The rapid growth of Nada’s sake breweries and their continued prosperity can be ascribed to a number of important factors. One was proximity to the coast, which made it possible to ship large volumes of sake to Edo and other parts of the country. Another was winter winds, famously known as “Rokkō oroshi,” which blew down from the nearby mountains and helped cool the steamed rice. The third factor was rice, which could be sourced from elsewhere and offloaded at the ports near Nada, and the birth of Yamadanishiki, a strain of rice eminently suited to sake-making, in the Taishō era (1912–26). Fourth was the availability of mineral-rich water from the Rokkō mountains, which was fine for brewing sake.
The brewery buildings were oriented so that wind could enter from the north, to take advantage of the Rokkō oroshi winter winds blowing in from the mountains to the sea. That helped cool the steamed rice quickly and allowed more sake to be produced.
Being close to ports to procure large amounts of rice was another advantage for the sake makers. Mills powered by waters rushing in the rivers from the Rokkō mountains were able to polish more rice, which in turn helped the brewers produce much larger quantities of sake. In the 1910s, Yamadabo, a strain of rice suited to sake brewing, began to be grown in quantity in Hyōgo Prefecture. An improved strain, Yamadanishiki, debuted in 1923. Yamadanishiki continues to be the leading brand of rice for sake brewing, and 80% of it is cultivated in Hyōgo Prefecture.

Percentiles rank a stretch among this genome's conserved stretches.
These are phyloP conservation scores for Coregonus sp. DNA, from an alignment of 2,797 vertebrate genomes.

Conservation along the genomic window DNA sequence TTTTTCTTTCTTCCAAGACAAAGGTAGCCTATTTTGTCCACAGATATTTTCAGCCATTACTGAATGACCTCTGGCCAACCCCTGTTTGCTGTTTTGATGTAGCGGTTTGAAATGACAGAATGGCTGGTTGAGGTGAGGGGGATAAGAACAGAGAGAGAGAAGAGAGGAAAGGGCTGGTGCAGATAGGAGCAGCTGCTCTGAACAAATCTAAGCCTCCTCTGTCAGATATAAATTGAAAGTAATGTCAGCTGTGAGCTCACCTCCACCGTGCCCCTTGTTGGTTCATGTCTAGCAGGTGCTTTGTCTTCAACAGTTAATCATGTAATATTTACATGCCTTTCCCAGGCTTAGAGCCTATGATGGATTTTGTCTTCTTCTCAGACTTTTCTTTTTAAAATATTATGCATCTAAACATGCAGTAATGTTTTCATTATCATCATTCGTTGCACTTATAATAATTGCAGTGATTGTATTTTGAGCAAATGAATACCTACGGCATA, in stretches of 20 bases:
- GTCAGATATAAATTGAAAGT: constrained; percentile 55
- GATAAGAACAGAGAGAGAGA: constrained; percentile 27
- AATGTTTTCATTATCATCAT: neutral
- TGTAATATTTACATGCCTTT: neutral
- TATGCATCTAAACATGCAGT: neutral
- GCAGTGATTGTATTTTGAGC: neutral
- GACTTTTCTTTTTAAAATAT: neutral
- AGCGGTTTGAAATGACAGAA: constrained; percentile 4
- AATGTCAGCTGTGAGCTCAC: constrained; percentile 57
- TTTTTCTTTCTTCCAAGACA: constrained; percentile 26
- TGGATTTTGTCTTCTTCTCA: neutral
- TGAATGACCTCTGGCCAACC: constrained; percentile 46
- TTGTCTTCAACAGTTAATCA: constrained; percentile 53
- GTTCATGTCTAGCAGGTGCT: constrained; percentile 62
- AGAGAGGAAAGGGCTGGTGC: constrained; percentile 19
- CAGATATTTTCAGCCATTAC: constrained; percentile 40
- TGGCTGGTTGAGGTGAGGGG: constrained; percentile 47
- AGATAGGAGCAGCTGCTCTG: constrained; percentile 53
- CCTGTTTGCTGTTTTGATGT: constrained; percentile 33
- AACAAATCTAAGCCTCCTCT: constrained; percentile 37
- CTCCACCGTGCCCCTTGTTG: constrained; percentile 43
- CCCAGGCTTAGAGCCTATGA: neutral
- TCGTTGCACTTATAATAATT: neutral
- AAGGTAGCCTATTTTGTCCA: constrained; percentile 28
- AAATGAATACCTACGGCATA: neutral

Nada is counted among the nation’s top three locations for tōji, master sake brewers, the other two being Nanbu (Iwate Prefecture) and Echigo (Niigata Prefecture). Nada brewing methods made full use of the mineral-rich hard water coursing down from the Rokkō mountains. And in 1840, miyamizu, the best water for sake brewing, was discovered.
The Water Is the Key
Miyamizu firmly established the reputation of Nada sake, and there is an interesting story about how it was discovered.
Sakura Masamune, founded in 1717 in Nada, had two breweries, at Uozakigō and Nishinomiyagō. Both breweries used exactly the same ingredients and brewing method, but for some reason, every year the sake from the Nishinomiya brewery was always better tasting. Yamamura Tazaemon, the sixth-generation head of the brewing family, tried changing his head brewer and brewery workers but always got the same result. After much trial and error, Tazaemon decided to use the same water at both of his breweries.
He loaded several oxen with well water from Nishinomiya to take to the Uozaki brewery more than 7 kilometers away. Some bystanders laughed at the convoy, saying it was a wasted effort. But at last, he succeeded in producing delicious sake from both of his breweries and realized that the water from Nishinomiya had made all the difference. The water was named miyamizu, an abbreviated form of Nishinomiya no mizu, “water from Nishinomiya.”
In the old days, most sake was made in winter and lost its taste after summer. This was because of iron in the water, which caused sake to discolor and the taste to fade away. As it turned out, miyamizu, although rich in minerals, contained very little iron. Sake made with this water kept its taste past summer and as a matter of fact got even better-tasting in the fall. This aki bare, or “fine autumn,” phenomenon made the sake even more popular.